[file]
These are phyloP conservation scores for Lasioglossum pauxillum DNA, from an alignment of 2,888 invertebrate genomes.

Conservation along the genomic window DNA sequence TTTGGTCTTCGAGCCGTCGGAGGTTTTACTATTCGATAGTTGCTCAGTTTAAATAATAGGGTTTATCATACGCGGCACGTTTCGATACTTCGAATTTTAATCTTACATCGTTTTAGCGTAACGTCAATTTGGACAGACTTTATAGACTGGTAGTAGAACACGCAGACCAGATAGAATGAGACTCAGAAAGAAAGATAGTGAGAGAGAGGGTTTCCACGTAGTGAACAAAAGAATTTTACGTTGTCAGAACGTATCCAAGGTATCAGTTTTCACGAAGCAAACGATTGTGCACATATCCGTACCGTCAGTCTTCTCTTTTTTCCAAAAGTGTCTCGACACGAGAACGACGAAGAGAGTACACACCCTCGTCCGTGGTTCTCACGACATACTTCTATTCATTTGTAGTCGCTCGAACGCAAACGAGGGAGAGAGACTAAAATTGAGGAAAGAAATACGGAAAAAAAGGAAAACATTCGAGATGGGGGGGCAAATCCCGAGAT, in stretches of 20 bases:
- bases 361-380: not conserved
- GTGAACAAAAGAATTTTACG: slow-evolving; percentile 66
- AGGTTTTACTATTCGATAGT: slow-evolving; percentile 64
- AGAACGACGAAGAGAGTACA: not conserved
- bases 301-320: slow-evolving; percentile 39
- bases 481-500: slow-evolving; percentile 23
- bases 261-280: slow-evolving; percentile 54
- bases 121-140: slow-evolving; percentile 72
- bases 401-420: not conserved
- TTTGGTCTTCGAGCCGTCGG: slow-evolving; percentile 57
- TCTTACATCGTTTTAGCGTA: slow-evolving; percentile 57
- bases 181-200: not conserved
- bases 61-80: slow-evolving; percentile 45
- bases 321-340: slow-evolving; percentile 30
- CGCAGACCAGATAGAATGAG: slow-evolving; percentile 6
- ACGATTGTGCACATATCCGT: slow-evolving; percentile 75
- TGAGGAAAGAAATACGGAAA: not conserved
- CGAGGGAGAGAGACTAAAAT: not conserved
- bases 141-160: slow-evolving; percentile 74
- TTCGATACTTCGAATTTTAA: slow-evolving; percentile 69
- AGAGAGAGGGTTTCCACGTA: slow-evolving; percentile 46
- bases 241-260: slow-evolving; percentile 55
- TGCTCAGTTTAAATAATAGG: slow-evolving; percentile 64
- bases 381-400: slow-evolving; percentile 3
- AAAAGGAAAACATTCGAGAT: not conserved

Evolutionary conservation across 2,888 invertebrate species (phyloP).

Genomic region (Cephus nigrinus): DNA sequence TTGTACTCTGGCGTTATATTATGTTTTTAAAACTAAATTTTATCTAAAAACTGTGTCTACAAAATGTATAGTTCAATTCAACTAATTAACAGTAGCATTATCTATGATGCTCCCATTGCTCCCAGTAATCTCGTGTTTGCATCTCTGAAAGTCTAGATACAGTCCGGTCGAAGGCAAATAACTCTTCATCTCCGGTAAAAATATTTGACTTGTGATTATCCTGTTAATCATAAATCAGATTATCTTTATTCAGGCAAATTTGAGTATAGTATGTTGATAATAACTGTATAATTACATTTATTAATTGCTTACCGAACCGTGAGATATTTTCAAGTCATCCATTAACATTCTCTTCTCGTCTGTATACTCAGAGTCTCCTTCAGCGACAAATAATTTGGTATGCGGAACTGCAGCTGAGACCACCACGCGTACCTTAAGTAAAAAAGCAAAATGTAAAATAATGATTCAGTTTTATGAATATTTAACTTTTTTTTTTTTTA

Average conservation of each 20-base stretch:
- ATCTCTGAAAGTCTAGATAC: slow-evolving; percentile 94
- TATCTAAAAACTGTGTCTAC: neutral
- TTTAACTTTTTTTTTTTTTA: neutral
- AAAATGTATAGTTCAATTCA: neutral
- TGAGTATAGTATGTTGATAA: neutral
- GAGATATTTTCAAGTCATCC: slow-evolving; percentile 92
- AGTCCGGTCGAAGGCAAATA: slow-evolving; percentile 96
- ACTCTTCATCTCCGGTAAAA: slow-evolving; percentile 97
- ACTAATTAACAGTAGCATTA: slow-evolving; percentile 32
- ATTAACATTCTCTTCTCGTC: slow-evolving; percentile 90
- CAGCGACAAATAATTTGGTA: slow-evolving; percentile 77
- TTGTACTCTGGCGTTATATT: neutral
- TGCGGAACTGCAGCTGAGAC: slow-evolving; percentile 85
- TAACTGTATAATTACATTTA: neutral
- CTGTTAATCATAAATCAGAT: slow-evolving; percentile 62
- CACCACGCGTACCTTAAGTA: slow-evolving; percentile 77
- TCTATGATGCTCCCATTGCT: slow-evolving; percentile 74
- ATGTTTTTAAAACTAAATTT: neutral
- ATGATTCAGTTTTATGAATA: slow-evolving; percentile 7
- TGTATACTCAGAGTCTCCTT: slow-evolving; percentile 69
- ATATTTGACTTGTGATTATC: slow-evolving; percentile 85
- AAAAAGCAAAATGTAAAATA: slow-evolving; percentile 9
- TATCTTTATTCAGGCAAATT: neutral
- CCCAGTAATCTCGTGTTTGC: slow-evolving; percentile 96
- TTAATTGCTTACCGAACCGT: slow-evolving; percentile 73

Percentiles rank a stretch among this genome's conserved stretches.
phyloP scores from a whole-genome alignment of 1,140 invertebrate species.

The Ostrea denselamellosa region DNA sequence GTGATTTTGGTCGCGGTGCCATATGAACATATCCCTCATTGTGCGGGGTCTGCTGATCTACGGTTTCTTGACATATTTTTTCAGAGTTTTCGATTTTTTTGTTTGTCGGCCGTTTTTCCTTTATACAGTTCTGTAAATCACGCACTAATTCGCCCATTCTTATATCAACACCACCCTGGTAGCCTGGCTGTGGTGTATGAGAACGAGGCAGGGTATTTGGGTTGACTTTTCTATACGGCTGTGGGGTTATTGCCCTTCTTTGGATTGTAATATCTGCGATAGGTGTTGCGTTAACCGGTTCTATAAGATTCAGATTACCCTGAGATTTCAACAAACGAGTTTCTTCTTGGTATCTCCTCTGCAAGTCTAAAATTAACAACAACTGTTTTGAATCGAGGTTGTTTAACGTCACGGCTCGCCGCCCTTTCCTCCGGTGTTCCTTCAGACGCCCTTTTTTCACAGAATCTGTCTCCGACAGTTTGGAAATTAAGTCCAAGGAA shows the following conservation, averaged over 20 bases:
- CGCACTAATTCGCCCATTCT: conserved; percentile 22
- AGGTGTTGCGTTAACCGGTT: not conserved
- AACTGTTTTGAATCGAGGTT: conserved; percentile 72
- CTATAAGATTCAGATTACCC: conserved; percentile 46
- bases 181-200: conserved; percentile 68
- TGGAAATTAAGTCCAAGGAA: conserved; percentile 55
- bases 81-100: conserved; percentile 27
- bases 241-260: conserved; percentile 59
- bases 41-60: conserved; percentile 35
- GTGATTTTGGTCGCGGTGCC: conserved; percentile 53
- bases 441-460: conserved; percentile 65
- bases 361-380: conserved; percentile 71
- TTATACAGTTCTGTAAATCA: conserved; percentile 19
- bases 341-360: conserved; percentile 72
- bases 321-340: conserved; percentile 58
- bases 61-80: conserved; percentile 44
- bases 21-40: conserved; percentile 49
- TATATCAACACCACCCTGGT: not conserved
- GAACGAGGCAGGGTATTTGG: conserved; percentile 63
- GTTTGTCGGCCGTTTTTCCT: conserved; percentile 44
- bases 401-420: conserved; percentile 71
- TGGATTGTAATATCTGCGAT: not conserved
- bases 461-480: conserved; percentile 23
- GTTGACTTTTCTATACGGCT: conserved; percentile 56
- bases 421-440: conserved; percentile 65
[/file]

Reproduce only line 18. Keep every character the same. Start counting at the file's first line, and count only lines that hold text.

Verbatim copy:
- ACGATTGTGCACATATCCGT: slow-evolving; percentile 75